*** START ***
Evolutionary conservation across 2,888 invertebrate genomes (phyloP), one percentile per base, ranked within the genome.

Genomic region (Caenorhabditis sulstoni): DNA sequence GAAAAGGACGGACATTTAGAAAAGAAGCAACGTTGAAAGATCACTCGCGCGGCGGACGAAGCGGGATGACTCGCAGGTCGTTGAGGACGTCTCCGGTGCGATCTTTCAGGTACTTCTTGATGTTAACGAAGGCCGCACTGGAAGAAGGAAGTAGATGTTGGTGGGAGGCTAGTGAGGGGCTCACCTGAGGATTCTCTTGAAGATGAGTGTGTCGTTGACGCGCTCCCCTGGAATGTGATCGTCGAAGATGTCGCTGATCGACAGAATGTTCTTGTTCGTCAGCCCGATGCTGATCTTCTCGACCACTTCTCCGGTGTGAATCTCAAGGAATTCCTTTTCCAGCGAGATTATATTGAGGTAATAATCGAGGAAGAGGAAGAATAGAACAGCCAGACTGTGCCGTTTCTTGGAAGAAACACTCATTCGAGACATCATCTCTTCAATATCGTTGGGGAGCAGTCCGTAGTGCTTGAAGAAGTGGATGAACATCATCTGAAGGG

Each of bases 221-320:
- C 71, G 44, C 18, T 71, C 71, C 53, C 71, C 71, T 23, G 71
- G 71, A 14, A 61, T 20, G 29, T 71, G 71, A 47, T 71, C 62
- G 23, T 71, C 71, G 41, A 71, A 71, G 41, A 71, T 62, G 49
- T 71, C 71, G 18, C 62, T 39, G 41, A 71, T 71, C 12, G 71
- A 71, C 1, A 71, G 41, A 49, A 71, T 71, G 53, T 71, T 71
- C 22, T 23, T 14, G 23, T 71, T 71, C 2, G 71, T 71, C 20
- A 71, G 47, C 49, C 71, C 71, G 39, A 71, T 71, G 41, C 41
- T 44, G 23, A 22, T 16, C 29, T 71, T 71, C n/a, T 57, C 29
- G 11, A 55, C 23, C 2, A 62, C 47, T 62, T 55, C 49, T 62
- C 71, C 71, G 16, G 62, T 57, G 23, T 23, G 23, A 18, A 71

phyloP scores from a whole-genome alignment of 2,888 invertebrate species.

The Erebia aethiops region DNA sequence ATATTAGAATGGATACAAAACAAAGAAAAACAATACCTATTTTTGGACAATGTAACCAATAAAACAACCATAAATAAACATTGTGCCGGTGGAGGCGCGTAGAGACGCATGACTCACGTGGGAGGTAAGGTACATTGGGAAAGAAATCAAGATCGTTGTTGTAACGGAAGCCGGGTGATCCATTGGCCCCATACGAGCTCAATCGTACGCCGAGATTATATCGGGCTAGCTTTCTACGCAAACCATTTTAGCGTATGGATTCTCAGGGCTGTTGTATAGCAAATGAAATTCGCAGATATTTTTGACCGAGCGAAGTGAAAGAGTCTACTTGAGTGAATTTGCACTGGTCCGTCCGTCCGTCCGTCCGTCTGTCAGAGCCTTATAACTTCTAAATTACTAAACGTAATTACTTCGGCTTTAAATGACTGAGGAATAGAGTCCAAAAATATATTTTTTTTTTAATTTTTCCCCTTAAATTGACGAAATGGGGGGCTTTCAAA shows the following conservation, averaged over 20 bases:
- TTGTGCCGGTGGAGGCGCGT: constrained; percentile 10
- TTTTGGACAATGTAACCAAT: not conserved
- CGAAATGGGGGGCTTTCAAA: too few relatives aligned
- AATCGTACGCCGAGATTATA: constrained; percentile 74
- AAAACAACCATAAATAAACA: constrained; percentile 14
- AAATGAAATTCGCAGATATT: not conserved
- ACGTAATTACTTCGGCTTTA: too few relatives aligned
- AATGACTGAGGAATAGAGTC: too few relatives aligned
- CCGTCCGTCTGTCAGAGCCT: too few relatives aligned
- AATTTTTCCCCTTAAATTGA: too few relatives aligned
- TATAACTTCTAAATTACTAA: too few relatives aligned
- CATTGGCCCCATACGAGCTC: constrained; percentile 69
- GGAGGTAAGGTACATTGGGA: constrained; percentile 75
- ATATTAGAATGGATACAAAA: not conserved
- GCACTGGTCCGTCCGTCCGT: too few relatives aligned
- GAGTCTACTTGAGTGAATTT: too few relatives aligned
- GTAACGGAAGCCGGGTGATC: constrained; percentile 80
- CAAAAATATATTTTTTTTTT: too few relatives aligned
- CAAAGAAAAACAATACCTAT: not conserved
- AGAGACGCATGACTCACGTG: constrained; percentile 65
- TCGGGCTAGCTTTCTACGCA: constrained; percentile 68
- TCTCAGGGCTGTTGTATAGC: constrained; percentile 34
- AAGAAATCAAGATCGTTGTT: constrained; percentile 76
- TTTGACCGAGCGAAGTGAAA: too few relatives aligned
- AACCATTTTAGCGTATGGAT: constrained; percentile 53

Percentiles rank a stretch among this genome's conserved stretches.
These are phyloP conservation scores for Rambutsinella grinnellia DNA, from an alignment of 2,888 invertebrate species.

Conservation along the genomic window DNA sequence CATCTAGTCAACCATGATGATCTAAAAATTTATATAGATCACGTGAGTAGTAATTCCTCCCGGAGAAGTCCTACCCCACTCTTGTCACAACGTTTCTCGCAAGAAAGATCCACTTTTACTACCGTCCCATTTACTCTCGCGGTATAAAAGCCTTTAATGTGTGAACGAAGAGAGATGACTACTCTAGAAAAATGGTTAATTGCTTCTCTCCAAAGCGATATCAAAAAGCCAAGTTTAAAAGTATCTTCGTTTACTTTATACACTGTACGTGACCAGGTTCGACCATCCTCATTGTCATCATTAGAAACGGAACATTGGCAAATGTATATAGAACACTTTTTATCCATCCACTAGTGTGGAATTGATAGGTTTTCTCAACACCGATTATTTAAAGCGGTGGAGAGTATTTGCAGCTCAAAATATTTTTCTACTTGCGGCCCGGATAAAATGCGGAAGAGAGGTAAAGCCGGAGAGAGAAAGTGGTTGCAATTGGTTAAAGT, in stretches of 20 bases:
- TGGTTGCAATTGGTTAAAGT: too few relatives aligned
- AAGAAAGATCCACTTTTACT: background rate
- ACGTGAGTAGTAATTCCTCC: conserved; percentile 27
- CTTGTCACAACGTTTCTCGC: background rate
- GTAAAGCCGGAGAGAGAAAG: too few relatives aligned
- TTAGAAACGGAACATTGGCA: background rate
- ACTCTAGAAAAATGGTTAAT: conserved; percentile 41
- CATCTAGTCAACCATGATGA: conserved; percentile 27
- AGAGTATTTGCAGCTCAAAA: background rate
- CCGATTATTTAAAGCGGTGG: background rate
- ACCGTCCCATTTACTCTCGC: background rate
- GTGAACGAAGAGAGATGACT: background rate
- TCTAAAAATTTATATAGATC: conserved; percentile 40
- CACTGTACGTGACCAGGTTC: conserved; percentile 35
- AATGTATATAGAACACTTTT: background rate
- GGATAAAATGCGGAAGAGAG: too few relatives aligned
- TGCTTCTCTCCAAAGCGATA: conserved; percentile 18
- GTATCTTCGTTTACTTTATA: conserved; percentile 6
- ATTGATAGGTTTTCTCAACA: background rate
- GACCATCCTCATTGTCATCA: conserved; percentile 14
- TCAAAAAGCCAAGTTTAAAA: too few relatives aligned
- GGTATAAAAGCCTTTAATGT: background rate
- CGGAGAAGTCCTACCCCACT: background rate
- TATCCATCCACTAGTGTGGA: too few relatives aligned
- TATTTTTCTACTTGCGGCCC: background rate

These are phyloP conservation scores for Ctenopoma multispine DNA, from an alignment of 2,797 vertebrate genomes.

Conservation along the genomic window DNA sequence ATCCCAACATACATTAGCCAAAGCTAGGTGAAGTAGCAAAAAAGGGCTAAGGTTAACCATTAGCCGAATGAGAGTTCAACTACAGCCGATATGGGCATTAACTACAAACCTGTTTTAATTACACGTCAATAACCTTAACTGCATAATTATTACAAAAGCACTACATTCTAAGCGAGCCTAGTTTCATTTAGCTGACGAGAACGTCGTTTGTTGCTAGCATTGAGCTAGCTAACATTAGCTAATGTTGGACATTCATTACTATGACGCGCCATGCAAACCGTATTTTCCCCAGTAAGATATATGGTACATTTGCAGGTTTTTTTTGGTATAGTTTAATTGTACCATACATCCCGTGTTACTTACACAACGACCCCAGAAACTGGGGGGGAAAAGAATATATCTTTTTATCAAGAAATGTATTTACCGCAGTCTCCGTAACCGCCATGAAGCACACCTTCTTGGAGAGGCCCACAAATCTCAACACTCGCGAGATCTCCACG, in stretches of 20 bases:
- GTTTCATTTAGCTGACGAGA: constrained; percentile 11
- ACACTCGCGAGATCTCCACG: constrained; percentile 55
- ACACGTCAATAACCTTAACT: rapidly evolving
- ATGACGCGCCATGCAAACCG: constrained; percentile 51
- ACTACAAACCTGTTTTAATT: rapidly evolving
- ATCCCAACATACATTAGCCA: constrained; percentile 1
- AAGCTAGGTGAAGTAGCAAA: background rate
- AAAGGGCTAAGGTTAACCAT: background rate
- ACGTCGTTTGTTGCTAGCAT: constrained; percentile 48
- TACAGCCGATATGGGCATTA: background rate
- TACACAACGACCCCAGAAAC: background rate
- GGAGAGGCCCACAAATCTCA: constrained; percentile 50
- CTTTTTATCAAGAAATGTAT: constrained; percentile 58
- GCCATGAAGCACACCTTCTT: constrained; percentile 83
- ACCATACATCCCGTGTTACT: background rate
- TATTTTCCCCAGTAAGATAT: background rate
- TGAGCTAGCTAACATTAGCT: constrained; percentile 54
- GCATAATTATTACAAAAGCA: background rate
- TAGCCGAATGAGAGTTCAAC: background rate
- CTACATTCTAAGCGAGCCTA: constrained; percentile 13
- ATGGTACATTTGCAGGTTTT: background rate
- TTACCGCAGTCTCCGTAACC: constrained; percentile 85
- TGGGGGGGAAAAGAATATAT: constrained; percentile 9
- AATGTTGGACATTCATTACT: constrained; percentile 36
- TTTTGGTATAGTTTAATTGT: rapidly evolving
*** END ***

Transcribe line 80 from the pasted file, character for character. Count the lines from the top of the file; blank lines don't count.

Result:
- TACAGCCGATATGGGCATTA: background rate